COVID-19 Global Diaries: 'I don't have running water let alone soap to wash my hands'

Mildred Mapingure is a single mum living in Zimbabwe, one of the world’s poorest countries. Here she shares the reality of confronting coronavirus when self-isolation and basic hygiene facilities are not an option

Covid-19 in Zimbabwe

Mildred Mapingure is a single mum living in Zimbabwe, one of the world’s poorest countries. Here she shares the reality of confronting coronavirus when self-isolation and basic hygiene facilities are not an option

My country, Zimbabwe, is in lockdown. From what I hear, it's nothing like the experience you are currently living through in the UK. Let me explain my reality. I rent a single room in a house in Harare, the capital, a room I share with my 13-year-old daughter. Fifteen other people also live in this cramped, four-room house so self-isolating is impossible.

We do not have running water in our house or soap to wash our hands, because both are too expensive. Instead we have to join long queues at boreholes or public taps that everyone is touching and hope the clean water is enough. If we need food or water we must go out, there is no choice. None of us have the finances to stockpile, meanwhile food prices rise. Feeling my stomach churning with hunger as I try to sleep each night is normal for me.

Covid-19 in Zimbabwe

Mildred with her daughter

Domestic violence is a growing problem for women, many are now in lockdown living in small rooms with abusive men who used to spend the majority of their time out of the home, working. Most women I know were able to placate their violent partner by putting food on the family table, and buying and selling in the once bustling markets. Now there is no food and people are shut in cramped conditions. A hungry man is an angry man.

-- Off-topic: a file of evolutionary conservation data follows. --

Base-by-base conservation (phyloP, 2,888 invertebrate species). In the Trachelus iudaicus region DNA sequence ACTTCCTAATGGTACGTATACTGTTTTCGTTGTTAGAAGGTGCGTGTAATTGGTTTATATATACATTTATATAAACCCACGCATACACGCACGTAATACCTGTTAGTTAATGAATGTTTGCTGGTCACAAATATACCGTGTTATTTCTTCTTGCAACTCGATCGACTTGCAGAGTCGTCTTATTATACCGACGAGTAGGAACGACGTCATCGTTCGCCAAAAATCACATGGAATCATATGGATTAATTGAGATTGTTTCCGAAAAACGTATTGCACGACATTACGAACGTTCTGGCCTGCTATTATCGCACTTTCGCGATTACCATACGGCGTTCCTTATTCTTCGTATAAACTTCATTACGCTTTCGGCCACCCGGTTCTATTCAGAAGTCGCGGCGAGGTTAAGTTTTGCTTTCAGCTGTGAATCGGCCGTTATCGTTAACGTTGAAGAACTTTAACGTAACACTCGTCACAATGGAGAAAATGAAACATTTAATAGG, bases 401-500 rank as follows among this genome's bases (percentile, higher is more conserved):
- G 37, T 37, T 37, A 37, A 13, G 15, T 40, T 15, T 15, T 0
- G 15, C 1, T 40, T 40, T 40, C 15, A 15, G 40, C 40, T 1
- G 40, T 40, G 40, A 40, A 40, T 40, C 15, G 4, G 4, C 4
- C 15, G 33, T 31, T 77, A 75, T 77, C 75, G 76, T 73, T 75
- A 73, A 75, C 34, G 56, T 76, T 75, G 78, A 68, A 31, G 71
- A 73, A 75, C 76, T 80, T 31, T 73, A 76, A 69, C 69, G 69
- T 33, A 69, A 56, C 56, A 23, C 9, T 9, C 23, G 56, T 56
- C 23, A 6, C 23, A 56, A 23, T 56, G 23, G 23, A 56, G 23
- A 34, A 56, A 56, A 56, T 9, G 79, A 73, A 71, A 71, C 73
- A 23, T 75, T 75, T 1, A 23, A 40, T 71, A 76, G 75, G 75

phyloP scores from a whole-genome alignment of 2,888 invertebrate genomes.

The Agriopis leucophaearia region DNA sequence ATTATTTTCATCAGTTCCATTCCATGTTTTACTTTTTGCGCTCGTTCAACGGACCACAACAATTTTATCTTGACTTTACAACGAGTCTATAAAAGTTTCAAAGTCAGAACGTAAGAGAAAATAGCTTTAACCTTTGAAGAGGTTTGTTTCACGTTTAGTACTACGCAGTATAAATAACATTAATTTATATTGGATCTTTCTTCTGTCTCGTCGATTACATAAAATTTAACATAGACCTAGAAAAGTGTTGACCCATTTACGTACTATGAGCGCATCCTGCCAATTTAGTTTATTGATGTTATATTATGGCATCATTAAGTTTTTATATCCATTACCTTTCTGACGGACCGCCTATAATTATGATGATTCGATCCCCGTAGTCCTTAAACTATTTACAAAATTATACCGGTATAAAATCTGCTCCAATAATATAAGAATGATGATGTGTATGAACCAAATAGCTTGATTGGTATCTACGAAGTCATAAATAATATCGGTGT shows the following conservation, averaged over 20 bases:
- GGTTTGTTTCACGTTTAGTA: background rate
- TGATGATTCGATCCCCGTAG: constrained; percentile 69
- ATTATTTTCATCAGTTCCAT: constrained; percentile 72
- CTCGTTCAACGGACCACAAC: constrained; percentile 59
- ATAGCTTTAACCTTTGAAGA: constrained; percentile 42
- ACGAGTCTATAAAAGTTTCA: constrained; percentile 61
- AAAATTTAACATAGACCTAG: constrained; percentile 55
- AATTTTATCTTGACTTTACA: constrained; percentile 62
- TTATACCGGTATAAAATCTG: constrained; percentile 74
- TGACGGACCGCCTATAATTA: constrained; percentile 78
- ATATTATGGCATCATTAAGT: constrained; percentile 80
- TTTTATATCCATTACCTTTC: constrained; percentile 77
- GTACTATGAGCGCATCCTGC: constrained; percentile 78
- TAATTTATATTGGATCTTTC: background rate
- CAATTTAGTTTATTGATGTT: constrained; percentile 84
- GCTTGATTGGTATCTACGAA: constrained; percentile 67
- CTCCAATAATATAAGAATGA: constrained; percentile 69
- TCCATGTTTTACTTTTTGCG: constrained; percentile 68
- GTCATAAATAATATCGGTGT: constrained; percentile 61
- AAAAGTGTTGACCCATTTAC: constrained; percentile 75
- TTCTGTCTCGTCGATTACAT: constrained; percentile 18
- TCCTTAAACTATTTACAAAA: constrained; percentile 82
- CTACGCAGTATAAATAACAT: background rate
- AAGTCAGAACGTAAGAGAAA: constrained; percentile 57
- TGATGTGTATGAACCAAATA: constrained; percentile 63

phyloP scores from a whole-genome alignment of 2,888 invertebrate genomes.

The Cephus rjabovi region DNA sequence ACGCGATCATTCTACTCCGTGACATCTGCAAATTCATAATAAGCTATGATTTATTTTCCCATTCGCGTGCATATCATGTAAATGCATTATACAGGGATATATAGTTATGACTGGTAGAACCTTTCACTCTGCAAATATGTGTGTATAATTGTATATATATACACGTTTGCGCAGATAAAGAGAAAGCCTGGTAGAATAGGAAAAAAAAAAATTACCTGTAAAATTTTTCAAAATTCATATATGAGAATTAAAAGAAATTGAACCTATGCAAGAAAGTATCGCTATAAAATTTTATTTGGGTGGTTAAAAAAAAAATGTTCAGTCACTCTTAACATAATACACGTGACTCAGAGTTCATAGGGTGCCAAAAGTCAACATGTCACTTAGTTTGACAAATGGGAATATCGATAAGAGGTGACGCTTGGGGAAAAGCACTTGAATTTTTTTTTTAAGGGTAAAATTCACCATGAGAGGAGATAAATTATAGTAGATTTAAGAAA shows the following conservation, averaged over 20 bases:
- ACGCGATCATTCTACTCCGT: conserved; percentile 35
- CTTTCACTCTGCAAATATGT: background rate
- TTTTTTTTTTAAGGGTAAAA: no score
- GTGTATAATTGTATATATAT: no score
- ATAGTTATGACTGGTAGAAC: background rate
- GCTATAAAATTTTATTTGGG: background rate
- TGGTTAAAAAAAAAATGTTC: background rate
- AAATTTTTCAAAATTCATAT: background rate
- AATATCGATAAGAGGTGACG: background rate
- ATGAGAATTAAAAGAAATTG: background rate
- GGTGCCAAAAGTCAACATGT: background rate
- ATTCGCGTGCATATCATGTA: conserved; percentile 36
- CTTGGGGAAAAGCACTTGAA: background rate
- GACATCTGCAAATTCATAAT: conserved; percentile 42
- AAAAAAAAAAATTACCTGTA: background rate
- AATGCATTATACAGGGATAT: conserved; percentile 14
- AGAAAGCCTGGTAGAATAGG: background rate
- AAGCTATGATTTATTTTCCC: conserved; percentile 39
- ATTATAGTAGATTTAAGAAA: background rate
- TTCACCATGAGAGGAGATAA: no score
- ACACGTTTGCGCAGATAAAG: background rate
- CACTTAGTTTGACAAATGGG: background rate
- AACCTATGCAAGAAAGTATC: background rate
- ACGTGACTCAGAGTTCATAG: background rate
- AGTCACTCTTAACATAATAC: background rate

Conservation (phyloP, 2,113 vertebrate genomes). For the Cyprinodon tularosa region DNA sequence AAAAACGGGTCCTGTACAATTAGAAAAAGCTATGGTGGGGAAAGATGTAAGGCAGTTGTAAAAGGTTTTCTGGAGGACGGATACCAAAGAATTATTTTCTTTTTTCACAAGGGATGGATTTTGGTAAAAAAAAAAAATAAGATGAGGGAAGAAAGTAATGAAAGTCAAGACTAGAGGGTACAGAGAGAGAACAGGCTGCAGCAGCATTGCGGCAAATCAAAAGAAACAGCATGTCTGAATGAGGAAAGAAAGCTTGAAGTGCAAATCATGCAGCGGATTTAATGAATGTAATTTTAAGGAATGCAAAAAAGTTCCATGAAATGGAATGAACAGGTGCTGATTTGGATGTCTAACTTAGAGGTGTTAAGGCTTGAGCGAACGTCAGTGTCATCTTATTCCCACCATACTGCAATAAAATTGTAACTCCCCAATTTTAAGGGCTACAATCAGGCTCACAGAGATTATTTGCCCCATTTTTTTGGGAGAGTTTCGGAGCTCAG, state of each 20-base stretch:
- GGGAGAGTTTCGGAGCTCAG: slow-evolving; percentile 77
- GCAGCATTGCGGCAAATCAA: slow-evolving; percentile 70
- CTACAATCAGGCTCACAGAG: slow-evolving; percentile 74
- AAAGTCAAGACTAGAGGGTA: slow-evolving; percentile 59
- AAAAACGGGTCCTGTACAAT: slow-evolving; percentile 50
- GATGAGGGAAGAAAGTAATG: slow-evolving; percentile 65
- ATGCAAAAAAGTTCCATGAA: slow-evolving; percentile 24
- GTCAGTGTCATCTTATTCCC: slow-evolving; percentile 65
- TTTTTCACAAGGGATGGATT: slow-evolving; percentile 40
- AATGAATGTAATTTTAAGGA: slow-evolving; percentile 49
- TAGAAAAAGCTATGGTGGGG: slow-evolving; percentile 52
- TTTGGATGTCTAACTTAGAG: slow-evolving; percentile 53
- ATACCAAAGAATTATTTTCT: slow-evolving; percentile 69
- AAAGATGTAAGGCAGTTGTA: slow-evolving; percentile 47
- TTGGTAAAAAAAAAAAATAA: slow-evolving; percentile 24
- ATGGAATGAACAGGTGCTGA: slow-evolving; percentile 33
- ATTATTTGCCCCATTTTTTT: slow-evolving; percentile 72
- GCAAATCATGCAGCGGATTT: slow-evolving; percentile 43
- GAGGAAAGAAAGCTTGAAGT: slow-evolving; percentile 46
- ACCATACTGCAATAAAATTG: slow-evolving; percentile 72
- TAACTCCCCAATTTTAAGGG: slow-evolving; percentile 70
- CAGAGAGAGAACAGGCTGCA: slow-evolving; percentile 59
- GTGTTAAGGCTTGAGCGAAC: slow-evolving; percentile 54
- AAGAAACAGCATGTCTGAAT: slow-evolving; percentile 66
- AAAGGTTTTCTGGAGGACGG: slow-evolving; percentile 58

If just one person was to become ill in our house I do not know how we would cope. The government is trying to keep the virus under control, but we do not have proper protective clothing, gloves, masks or sanitisers - we simply can’t afford them. Last month, even our doctors and nurses went on strike due to the lack of protective clothing.

I'm 39 now and I survived my fair share of trauma. I'm a gang rape survivor. Back in 2005, there was a lot of social breakdown and bloodshed following the Zimbabwean elections and it was during this time that I was attacked. I am now a member of SEMA - which literally means 'Speak out' in Swahili - I'm part of a global network of survivors and victims of sexual violence in conflict. And as the head of advocacy for We Are Not Weapons of War I’m in contact with survivors from around the world. But I can honestly the threat of war is not as scary as Covid-19.

Covid-19 in Zimbabwe

In war you have some time to prepare, and you know what you are fighting against, where it is coming from, and at what speed it is travelling. I have never been this scared before. I know this pandemic greatly affects everyone but its consequences will be felt much more by vulnerable populations around the world, and the women who have been victims of rape in conflict are among the poorest and most ostracised in their communities.

* To help Mildred and other vulnerable women, please make a donation to the Mukwege Foundation, established by Dr Denis Mukwege, Nobel Peace Prize Laureate, and all proceeds will go entirely to survivors of wartime rape in the SEMA network

Maria Coole

Maria Coole is a contributing editor on Marie Claire.

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